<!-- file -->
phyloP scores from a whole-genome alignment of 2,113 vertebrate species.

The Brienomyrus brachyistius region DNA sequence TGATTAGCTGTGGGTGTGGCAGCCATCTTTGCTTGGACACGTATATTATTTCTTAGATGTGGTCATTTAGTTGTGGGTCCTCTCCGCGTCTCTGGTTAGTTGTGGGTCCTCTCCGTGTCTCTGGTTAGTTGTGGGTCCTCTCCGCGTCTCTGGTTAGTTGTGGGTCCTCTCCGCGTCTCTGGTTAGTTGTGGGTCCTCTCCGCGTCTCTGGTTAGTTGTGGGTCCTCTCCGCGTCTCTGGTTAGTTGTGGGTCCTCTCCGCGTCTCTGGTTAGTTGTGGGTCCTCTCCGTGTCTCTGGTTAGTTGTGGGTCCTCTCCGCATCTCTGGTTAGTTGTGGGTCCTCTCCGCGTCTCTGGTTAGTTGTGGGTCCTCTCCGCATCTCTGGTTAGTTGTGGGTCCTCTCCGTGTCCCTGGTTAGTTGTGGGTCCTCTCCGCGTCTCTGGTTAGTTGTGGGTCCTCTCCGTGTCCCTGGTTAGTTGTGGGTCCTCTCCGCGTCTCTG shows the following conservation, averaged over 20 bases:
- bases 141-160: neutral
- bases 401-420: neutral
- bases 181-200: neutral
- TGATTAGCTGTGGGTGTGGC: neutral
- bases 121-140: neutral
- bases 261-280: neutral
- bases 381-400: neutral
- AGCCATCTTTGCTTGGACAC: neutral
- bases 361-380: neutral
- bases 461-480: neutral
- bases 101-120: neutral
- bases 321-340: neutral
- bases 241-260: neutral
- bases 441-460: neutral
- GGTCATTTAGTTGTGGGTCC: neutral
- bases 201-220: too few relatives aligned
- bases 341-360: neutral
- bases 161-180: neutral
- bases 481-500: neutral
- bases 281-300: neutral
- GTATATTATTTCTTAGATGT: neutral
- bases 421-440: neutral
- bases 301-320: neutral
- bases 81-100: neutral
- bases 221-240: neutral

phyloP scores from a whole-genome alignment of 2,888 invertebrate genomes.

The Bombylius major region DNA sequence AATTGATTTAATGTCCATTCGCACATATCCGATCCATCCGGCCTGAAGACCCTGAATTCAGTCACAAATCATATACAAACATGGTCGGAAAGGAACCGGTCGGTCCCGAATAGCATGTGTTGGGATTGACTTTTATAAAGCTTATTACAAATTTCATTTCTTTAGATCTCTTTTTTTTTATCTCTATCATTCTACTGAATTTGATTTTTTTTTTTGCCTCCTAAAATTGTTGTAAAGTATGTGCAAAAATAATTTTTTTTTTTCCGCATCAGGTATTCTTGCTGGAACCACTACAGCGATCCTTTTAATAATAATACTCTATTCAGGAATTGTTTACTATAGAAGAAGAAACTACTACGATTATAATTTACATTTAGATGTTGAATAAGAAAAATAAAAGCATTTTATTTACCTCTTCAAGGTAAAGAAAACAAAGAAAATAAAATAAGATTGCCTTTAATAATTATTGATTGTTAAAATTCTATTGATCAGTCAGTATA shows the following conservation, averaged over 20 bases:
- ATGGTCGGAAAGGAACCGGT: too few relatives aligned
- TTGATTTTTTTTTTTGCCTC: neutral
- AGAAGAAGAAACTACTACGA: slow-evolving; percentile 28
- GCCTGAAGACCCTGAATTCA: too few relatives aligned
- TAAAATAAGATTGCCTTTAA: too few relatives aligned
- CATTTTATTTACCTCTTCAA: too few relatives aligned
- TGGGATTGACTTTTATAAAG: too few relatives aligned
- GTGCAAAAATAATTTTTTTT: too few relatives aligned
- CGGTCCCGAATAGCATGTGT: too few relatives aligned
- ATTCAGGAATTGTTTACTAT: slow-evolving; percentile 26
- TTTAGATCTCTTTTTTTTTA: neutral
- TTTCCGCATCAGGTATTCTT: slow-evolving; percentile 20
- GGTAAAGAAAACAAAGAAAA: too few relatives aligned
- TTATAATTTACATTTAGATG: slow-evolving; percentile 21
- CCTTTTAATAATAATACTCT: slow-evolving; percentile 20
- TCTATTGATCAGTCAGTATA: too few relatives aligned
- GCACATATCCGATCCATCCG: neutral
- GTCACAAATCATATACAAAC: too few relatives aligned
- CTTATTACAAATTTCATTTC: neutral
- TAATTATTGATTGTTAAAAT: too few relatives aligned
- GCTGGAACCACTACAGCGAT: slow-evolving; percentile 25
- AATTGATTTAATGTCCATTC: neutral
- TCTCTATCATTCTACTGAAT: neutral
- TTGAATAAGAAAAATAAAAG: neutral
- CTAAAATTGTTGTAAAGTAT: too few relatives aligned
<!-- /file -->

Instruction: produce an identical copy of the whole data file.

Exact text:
phyloP scores from a whole-genome alignment of 2,113 vertebrate species.

The Brienomyrus brachyistius region DNA sequence TGATTAGCTGTGGGTGTGGCAGCCATCTTTGCTTGGACACGTATATTATTTCTTAGATGTGGTCATTTAGTTGTGGGTCCTCTCCGCGTCTCTGGTTAGTTGTGGGTCCTCTCCGTGTCTCTGGTTAGTTGTGGGTCCTCTCCGCGTCTCTGGTTAGTTGTGGGTCCTCTCCGCGTCTCTGGTTAGTTGTGGGTCCTCTCCGCGTCTCTGGTTAGTTGTGGGTCCTCTCCGCGTCTCTGGTTAGTTGTGGGTCCTCTCCGCGTCTCTGGTTAGTTGTGGGTCCTCTCCGTGTCTCTGGTTAGTTGTGGGTCCTCTCCGCATCTCTGGTTAGTTGTGGGTCCTCTCCGCGTCTCTGGTTAGTTGTGGGTCCTCTCCGCATCTCTGGTTAGTTGTGGGTCCTCTCCGTGTCCCTGGTTAGTTGTGGGTCCTCTCCGCGTCTCTGGTTAGTTGTGGGTCCTCTCCGTGTCCCTGGTTAGTTGTGGGTCCTCTCCGCGTCTCTG shows the following conservation, averaged over 20 bases:
- bases 141-160: neutral
- bases 401-420: neutral
- bases 181-200: neutral
- TGATTAGCTGTGGGTGTGGC: neutral
- bases 121-140: neutral
- bases 261-280: neutral
- bases 381-400: neutral
- AGCCATCTTTGCTTGGACAC: neutral
- bases 361-380: neutral
- bases 461-480: neutral
- bases 101-120: neutral
- bases 321-340: neutral
- bases 241-260: neutral
- bases 441-460: neutral
- GGTCATTTAGTTGTGGGTCC: neutral
- bases 201-220: too few relatives aligned
- bases 341-360: neutral
- bases 161-180: neutral
- bases 481-500: neutral
- bases 281-300: neutral
- GTATATTATTTCTTAGATGT: neutral
- bases 421-440: neutral
- bases 301-320: neutral
- bases 81-100: neutral
- bases 221-240: neutral

phyloP scores from a whole-genome alignment of 2,888 invertebrate genomes.

The Bombylius major region DNA sequence AATTGATTTAATGTCCATTCGCACATATCCGATCCATCCGGCCTGAAGACCCTGAATTCAGTCACAAATCATATACAAACATGGTCGGAAAGGAACCGGTCGGTCCCGAATAGCATGTGTTGGGATTGACTTTTATAAAGCTTATTACAAATTTCATTTCTTTAGATCTCTTTTTTTTTATCTCTATCATTCTACTGAATTTGATTTTTTTTTTTGCCTCCTAAAATTGTTGTAAAGTATGTGCAAAAATAATTTTTTTTTTTCCGCATCAGGTATTCTTGCTGGAACCACTACAGCGATCCTTTTAATAATAATACTCTATTCAGGAATTGTTTACTATAGAAGAAGAAACTACTACGATTATAATTTACATTTAGATGTTGAATAAGAAAAATAAAAGCATTTTATTTACCTCTTCAAGGTAAAGAAAACAAAGAAAATAAAATAAGATTGCCTTTAATAATTATTGATTGTTAAAATTCTATTGATCAGTCAGTATA shows the following conservation, averaged over 20 bases:
- ATGGTCGGAAAGGAACCGGT: too few relatives aligned
- TTGATTTTTTTTTTTGCCTC: neutral
- AGAAGAAGAAACTACTACGA: slow-evolving; percentile 28
- GCCTGAAGACCCTGAATTCA: too few relatives aligned
- TAAAATAAGATTGCCTTTAA: too few relatives aligned
- CATTTTATTTACCTCTTCAA: too few relatives aligned
- TGGGATTGACTTTTATAAAG: too few relatives aligned
- GTGCAAAAATAATTTTTTTT: too few relatives aligned
- CGGTCCCGAATAGCATGTGT: too few relatives aligned
- ATTCAGGAATTGTTTACTAT: slow-evolving; percentile 26
- TTTAGATCTCTTTTTTTTTA: neutral
- TTTCCGCATCAGGTATTCTT: slow-evolving; percentile 20
- GGTAAAGAAAACAAAGAAAA: too few relatives aligned
- TTATAATTTACATTTAGATG: slow-evolving; percentile 21
- CCTTTTAATAATAATACTCT: slow-evolving; percentile 20
- TCTATTGATCAGTCAGTATA: too few relatives aligned
- GCACATATCCGATCCATCCG: neutral
- GTCACAAATCATATACAAAC: too few relatives aligned
- CTTATTACAAATTTCATTTC: neutral
- TAATTATTGATTGTTAAAAT: too few relatives aligned
- GCTGGAACCACTACAGCGAT: slow-evolving; percentile 25
- AATTGATTTAATGTCCATTC: neutral
- TCTCTATCATTCTACTGAAT: neutral
- TTGAATAAGAAAAATAAAAG: neutral
- CTAAAATTGTTGTAAAGTAT: too few relatives aligned